Read More

Cancer virus can be eliminated with baking soda, claims Italian doctor

Jun 14, 2017 0

Cancer is one of the most terrifying diseases that mankind has to deal with. Perhaps, the very thought of being diagnosed with cancer can be devastating as it is an event that goes hand-in-hand with fear and dread upon detection of the disease, followed by rounds of chemotherapy and treatments. While not every diagnosis results in termination of the victim, enough of them do so, mainly, because of lack of awareness of cancer, which leads to delay in detection of the disease. Even when diagnosed and treated early, cancer still has a reasonable chance to kill the patient. According to the World Health Organisation (WHO), cancer is the second leading cause of death globally, and was responsible for 8.8 million deaths in 2015. Globally, nearly 1 in 6 deaths is due to cancer. Cancer is a group of diseases in which abnormal cells divide uncontrollably and spread to other parts of the body. It arises from the transformation of normal cells into tumour cells in a multistage process that generally... ...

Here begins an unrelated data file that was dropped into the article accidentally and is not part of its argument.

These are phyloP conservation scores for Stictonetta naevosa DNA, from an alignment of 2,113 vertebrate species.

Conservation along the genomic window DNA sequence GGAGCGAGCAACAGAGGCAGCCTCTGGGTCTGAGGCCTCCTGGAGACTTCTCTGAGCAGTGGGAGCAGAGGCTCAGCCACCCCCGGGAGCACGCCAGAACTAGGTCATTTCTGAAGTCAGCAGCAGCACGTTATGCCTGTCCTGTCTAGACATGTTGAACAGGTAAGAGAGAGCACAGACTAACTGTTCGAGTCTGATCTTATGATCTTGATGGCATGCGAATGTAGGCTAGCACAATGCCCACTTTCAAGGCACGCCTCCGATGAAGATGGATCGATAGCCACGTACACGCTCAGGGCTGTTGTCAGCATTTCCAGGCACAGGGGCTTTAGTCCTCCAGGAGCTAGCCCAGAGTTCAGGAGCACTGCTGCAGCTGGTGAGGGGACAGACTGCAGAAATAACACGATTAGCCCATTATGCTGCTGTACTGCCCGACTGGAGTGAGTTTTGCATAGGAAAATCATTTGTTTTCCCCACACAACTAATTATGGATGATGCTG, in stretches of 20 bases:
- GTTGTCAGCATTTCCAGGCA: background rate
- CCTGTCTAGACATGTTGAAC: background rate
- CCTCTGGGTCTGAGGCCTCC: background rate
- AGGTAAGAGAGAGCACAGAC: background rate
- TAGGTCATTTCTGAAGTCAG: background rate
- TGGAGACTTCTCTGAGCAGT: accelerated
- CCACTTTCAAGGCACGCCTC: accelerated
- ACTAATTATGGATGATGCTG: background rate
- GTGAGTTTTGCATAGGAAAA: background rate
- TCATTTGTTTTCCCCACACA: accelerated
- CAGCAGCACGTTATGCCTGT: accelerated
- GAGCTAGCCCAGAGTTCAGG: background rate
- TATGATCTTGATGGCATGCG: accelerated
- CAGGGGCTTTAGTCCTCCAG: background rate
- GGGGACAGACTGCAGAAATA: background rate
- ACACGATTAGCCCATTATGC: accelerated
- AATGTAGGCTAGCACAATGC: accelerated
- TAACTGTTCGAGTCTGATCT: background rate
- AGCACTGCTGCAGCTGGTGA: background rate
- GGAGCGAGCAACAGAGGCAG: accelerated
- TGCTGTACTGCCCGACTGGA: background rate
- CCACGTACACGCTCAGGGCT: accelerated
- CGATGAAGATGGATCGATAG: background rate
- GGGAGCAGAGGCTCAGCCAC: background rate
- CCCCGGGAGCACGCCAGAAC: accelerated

Read More

New anti-platelet drug based on snake venom may be safer

Jun 12, 2017 0

Taipei: An anti-platelet drug based on snake venom that may prevent blood cells from forming blood clots may be much safer for treating heart disease, according to new research. When a person gets wounded, blood cells called platelets arrive on the scene and group together to form a clot that stops the bleeding.Anti-platelet drugs prevent these platelets from clumping together and forming blood clots and is widely used to treat heart disease.  However, current anti-platelet drugs cause excessive bleeding after injury. The new drug — designed by researchers from the National Taiwan University — is based on a protein in the snake venom and prevents platelets from clotting when it was mixed with blood. When mice was administered the new drug, it showed slower blood clot formation compared to untreated mice.  In addition, the treated mice did not bleed longer than untreated mice. The new drug, detailed in the journal Arteriosclerosis, Thrombosis and Vascular Biology, interacts with the protein glycoprotein VI (GPVI) that sits on the surface of platelets, the... ...

Read More

Scottish scientists to develop tools to stop heart attacks

Jun 1, 2017 0